There’s nothing worse than coming home on a late summer evening to find your house is hot and stuffy—the air conditioning shut off while you were at work. Before the frustration sets in, follow this guide to walk through these DIY air conditioner troubleshooting tactics that address common causes of A/C issues.
If the A/C unit won’t turn on:
- Check whether it is receiving power. A tripped breaker or a blown fuse could be preventing the flow of electricity to the unit. Reset the breaker or replace the fuse.
- Make sure the thermostat is switched on and set to COOL.
- Replace the batteries in the thermostat. While you have the cover off, check that all the wires are attached to the correct terminals. Replace the cover and then wait a few minutes before switching it back on.
- If you have a digital multi meter, use it to check the compressor’s capacitor and wires. The capacitor operates both the A/C condenser and the fan, so if the capacitor has failed the unit will not be able to run.
If the A/C unit is on, but not cooling:
- First make sure that nothing is impeding air flow anywhere in the system—check whether the filter needs replacing or whether there’s something blocking one of the registers.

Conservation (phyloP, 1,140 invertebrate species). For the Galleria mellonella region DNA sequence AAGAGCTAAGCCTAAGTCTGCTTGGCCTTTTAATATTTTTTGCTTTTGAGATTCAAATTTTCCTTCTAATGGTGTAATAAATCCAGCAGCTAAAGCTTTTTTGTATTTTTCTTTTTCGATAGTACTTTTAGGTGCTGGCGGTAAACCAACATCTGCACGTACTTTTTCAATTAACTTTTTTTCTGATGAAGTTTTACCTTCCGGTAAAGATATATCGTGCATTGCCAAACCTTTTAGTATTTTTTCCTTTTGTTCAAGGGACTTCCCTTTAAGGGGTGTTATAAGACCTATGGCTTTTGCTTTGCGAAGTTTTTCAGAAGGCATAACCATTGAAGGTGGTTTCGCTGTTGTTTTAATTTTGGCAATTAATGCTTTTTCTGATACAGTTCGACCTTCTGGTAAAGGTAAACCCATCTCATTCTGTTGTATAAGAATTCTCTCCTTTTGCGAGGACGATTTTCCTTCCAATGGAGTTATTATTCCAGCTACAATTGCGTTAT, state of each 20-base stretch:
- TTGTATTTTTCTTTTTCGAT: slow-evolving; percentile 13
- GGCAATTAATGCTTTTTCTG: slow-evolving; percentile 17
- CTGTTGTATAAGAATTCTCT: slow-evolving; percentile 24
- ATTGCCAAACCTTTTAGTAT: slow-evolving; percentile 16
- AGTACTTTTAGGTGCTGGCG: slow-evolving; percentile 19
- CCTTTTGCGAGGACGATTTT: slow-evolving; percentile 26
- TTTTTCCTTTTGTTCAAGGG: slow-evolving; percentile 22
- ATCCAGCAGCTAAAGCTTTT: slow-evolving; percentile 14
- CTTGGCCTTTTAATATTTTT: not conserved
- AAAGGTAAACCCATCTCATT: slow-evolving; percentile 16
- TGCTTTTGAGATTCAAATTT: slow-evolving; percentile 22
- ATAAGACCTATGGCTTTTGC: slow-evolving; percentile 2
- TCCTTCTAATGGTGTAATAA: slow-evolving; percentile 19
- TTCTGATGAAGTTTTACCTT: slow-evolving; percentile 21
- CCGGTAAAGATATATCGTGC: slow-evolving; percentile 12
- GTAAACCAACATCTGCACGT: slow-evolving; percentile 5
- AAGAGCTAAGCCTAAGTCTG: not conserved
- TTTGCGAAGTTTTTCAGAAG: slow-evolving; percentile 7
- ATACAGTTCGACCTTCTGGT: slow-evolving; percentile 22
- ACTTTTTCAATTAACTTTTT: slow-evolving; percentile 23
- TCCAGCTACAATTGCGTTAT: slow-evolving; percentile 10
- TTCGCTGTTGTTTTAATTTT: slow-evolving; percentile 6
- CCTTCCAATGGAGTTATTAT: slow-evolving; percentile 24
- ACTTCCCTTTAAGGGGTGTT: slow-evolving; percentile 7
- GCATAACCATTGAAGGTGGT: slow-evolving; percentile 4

- Check the indoor air handler for dirty filters, icy coils, or blockage in the condensate drain. Frozen coils should melt on their own within an hour or two. A clogged condensate drain needs to be cleared by hand.
- Check the outdoor compressor—give it a thorough clean and make sure it’s working. If the fan isn’t spinning, flip the reset switch or use a screwdriver to give the blades a boost to get going. If that doesn’t work, hire a professional to check the coolant.
If the A/C isn’t blowing air:
- Check the indoor evaporator coil. A dirty or frozen coil will cause reduced air flow.
- If the blower motor runs but no air blows out, the belt connecting the motor and the blower is probably broken. It’s an easy repair if you have a little know-how.
- If the blower motor makes noise but doesn’t move, it probably needs to be replaced.
If the A/C is leaking water:
- Make sure the condensate pump is connected to electricity.
- If the pump appears to be clogged, use a wet-dry vacuum to suck the water out. If you don’t have a wet-dry vacuum, you may find it easier to replace it.
- If the pump is running but doesn’t empty the drain, the check valve may be stuck. Check for blockage or build up the condensation drain tube—if the tube is clogged, replace it.
If you’ve tried these troubleshooting tactics and still can’t get your air conditioner to work, it’s time to call in the professionals. No A/C or a leaking unit qualify as an emergency, and we’ll provide immediate service to help you, 24/7.